(Part I is available here)

CHAPTER ii

1 LISTEN and hear my counsel;
hearken unto my precept. For
the maidens of the Land of Nod
are known unto me, and the damsels of
Uz are as rings on mine hand. 

Of Calf-Love

2 Teach thy son to love an older
woman with his first love, for he shall
know much and come to no harm. She
shall teach him, and he shall learn divers
things; he shall amuse her, and she shall
train him in the way of women without
entanglement. 

3 Yet if he wooeth a doll-like virgin,
surfeit him with her presence and
make her ways easy. So shall he,
peradventure, fall aweary and learn
discrimination. 

4 Verily, men do foolish things
thoughtlessly, knowing not why; but no
women doeth aught without a reason.
Search her acts and learn her follies. 

Forbidden Topics of Conversation

5 Explain not machinery to her; on
politics shalt thou keep thy mouth shut. 

6 For she hath curiosity but of one
thing, which is love. 

7 She writeth in the magazines, she
composeth verses; yea, she scribbleth
much. Yet she publisheth only her own
affairs and the affairs of her friends.
Imagination is not in her; she layeth
her hand to her heart and exposeth its
secrets.

Women's Sense of Humor

8 My son, a woman shall come unto
thee, saying: Hearken not unto the words
of thy great-grandfather, for he doteth; he
maketh a jest of women, comprehending
nothing. He sayeth so-and-so concerning
us; 

9 But how about men? Is not this true
even of them, also ? 

10 Then shalt thou know that she lack-
eth humor. She floateth in her folly,
she is blind; do not discuss with her.
Kiss her patiently and praise her hair. 

11 For a woman without humor is an
annoyance; she is as the touch of wet
velvet, or a mouse nibbling in the night.
She is as a cigar whose wrapper is torn,
and the air leaketh therein; nothing can
mend her. 

12 I say unto thee: it is easier to
find a pet fly in a butcher's shop, than a
woman who can sharpen a pencil. 

Certain Women to be Avoided

13 Beware of the woman who exhaust-
eth thine ammunition; she shall make
thee to be weary. Thou shalt tell her all
thy secrets, and yet learn naught of her.
Thou shalt give her rich gifts, and
receive nothing. Thou shalt write her
poems and be in no wise rewarded. 

14 Beware of a woman who signeth
not her name to her letters; she will
bear watching, aye, she hath a past. 

15 But she who dealeth in ciphers and
symbols, who hath her secret name for
this and for that, so that none but thee
may understand her, seek her and woo
her, for she hath cunning; observe her
ways and be wise. 

16 Curling locks are rather to be chosen
than great riches; and a good figure is
better than diamond rings. 

On Public Dinners

17 Better is a dinner of macaroni
where thou canst hear thyself think,
than a banquet of dainty meats with
music and loud timbrels, where her
words escape thee in the tumult. 

18 Also, that men see her blushes, it
is not good; and he that sheweth her off
in public places, sinneth. 

19 A reproof entereth more into a
woman of sense than an hundred
compliments into a fool. 

20 The spirit of a proud woman may
sustain a slight; but a crooked nose-line
who can bear? 

21 The end of a flirtation is as when
one letteth out the last gasp of a siphon ;
but love endeth like the chianti flask, its
drops are bitter. 

Chapter iii

The Vanity of men...  

1. BEWARE the wiles of women, and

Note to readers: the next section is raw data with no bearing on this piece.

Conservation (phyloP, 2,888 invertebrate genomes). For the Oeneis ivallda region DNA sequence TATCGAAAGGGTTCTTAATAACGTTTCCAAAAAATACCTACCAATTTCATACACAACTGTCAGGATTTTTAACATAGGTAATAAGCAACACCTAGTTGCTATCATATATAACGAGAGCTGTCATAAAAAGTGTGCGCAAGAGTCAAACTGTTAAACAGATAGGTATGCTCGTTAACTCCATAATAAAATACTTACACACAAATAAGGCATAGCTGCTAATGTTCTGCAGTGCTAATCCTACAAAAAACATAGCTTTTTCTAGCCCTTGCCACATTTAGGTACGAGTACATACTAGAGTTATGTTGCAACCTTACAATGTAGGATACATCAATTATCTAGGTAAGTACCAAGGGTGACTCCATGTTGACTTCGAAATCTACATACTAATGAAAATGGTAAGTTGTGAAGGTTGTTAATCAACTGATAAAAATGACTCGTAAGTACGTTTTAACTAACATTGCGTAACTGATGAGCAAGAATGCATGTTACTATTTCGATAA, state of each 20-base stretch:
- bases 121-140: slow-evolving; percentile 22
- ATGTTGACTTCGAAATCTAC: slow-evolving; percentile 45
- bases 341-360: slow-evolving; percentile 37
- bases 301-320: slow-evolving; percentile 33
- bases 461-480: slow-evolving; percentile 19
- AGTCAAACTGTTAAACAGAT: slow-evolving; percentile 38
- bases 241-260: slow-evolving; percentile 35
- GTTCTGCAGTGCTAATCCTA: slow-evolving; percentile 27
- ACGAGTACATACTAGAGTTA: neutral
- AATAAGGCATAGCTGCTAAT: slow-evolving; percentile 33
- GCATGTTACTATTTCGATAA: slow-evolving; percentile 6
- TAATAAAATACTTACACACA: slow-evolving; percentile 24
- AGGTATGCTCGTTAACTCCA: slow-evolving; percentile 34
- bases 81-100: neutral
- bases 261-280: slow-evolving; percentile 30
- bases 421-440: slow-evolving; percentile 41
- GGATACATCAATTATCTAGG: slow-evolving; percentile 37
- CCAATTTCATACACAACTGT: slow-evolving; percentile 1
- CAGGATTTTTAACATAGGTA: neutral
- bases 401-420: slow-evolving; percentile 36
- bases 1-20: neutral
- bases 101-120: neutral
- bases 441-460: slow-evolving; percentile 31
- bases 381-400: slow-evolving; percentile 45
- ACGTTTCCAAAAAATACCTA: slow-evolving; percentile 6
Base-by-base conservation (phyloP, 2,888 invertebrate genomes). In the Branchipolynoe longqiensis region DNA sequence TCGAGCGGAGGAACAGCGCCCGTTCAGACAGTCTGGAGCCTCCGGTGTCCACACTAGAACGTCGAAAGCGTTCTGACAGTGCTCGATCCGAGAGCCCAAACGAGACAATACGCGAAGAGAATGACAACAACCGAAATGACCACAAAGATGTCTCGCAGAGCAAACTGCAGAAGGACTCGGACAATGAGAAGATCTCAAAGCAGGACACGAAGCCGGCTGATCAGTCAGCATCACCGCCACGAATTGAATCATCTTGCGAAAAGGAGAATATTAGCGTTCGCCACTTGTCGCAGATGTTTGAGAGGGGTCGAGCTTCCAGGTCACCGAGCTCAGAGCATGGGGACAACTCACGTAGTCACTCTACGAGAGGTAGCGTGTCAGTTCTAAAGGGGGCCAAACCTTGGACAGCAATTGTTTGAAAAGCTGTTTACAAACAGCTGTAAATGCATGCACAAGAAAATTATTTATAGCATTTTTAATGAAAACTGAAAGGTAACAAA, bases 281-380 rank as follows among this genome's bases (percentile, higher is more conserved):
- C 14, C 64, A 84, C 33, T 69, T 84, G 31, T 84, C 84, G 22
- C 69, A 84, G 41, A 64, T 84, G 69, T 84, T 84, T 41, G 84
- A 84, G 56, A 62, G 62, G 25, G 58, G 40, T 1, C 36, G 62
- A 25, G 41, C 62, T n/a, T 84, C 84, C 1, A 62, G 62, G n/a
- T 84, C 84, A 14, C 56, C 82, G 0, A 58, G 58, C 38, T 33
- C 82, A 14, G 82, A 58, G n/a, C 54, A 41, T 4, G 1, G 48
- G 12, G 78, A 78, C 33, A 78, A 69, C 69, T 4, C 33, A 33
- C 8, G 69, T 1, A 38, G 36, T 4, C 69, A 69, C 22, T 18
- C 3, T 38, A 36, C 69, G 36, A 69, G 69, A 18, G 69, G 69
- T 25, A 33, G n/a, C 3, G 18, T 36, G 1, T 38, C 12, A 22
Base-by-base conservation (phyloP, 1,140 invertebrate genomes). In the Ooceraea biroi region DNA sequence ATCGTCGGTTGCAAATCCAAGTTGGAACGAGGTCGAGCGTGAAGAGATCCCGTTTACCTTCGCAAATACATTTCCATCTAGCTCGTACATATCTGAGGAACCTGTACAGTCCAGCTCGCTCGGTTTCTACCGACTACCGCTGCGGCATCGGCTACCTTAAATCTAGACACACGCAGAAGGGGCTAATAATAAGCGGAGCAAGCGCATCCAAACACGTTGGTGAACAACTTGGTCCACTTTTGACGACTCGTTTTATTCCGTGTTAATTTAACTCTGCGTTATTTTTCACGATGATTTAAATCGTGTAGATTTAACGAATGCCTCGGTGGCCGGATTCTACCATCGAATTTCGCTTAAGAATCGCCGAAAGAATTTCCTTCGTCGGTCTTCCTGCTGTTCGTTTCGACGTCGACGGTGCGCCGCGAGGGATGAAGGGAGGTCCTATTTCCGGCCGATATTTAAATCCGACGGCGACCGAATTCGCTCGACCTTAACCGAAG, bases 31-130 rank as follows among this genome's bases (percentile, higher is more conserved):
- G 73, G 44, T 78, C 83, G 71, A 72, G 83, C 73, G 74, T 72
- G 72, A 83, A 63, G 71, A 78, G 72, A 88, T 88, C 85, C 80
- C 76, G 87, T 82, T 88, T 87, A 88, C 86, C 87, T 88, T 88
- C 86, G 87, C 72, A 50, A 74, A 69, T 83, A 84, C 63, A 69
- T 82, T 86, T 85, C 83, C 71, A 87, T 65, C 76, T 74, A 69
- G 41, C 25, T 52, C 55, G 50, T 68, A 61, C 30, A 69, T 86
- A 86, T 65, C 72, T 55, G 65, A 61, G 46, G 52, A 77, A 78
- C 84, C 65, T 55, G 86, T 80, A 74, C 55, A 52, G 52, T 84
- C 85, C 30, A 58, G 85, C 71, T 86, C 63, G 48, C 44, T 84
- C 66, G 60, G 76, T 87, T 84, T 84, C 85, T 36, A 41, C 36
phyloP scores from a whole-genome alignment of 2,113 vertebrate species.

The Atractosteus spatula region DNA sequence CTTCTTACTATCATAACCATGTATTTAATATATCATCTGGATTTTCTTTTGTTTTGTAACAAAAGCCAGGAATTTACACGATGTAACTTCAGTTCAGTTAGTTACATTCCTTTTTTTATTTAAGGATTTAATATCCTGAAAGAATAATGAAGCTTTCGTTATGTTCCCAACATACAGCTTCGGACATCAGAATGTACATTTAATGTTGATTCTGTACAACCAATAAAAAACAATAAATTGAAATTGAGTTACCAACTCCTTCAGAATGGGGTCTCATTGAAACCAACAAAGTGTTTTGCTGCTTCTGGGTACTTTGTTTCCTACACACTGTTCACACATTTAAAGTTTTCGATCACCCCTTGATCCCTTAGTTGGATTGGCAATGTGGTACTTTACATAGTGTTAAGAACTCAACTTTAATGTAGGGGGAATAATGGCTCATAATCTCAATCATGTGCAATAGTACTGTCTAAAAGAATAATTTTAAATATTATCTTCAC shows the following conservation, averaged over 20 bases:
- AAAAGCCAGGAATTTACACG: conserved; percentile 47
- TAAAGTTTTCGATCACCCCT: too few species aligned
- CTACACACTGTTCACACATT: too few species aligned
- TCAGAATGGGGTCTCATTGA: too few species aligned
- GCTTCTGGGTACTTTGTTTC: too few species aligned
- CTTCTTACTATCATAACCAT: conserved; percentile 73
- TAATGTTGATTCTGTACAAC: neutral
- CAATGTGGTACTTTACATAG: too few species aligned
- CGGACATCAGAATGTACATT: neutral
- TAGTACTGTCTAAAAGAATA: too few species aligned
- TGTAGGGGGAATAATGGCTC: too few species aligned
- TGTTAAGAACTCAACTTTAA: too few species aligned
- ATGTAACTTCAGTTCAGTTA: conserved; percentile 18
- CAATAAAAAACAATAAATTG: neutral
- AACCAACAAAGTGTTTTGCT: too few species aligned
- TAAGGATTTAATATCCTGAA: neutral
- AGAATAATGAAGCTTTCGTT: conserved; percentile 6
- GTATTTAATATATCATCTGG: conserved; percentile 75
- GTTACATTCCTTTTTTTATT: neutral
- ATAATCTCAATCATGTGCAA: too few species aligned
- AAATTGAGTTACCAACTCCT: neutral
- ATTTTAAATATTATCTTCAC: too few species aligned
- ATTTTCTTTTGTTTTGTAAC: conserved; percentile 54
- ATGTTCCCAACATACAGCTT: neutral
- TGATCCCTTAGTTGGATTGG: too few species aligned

curb thy vanity; for by that door
she entereth in to destroy thee.
Out of the words of thy mouth shall she
bring thee low. 

...And How Women Work them

2 I have watched her at her work in
the cosy-corner, when she said: Lo, for an
hour have I made him to talk of himself;
till he thinketh he is the best ever; 

3 Now will I fall upon him and deyour
him; he shall do my bidding, for
I have gotten him going. 

4 He shall tell me his inmost thought,
and all that my rival hath said concern-
ing me. In my sleeve shall be heard the
tinkling of silvery laughter; he shall
send me flowers, 

5 Precious confections, and gloves, and
pins of fine gold, theatre tickets, and
much cabfare. 

6 Her ways are ways of pleasantness,
 she considereth man as a child; she
feedeth man's pride and nourisheth it, and
he groweth fat; his chest protrudeth. 

The Value of Silence

 7 Yet a silent man affrighteth her, yea,
she is astonied at him. She stumbleth
and falleth down; there is no way to
work him. 

8 ! knew a man who lived in the city
of Enoch, and he married a wife. She
was a shrew, she complained much; yet
did he subdue her. 

9 She railed continually with grievous
plaints, saying: Behold, thou hast come in
late, and I am lonely; long have I awaited
thee; 

10 And he said: Yes'm 

11 So was her tongue broken against
him, and there was peace in his house.

Of Chaperones 

12 My son, obey the law, and observe
prudence. When thou invitest a maid,
take her chaperone also, that thou may-
est flirt with her, unafraid. 

The Dangers of Regularity

 13 If thou hast called on her three
Thursdays, take heed and avoid the fourth;
make thy call Tuesday, lest she thinketh
she knoweth all thy ways. Bore her
not with regularity; let her expect thee
alway. Let her not say unto her sister:
Lo, I have him on the string. 

First Kisses

14 Hast thou given the first kiss to a
maiden? Write her speedily on the morrow
 before she giveth thee fierce words;
assure her and comfort her woe; let her
remorse be abated, give unto her an excuse
 for her conduct

15 Lest she say: Lo, I have spent the
night in tears, thinking on my shame.
Sleep would not come nigh unto me; I
marvelled what thou shouldst think of me;
my sorrow is great because "of * my
indiscretion.

End of Part II
vassarbushmills
Citizen With Bark On